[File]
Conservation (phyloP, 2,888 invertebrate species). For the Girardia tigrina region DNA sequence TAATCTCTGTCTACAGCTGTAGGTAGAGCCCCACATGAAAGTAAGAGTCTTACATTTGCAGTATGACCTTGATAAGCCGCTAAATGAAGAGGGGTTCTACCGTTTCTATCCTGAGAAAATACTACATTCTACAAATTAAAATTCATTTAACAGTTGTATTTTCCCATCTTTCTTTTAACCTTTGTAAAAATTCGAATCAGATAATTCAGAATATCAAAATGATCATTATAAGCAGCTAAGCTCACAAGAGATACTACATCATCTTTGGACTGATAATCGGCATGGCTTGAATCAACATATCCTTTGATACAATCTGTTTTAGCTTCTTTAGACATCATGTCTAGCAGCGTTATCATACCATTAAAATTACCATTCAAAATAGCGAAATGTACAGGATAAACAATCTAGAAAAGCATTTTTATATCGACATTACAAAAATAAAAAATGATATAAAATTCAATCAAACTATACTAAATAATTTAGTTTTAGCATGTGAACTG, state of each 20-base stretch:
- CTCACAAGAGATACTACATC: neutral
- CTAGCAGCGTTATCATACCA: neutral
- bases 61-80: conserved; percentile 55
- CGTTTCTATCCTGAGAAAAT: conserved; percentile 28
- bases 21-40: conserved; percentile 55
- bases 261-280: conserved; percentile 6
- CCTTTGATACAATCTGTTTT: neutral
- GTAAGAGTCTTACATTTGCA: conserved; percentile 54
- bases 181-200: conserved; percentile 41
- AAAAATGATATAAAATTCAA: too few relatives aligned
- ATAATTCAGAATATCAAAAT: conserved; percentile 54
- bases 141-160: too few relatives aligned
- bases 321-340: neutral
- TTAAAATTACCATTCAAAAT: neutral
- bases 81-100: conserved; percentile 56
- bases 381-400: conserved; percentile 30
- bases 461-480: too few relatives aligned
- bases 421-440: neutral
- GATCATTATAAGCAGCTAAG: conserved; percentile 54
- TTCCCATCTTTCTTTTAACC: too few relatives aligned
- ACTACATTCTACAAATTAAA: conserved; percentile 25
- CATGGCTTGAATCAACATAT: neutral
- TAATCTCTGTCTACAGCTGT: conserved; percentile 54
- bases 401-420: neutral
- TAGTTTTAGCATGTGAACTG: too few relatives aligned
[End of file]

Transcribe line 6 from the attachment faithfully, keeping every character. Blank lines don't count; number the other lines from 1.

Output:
- bases 21-40: conserved; percentile 55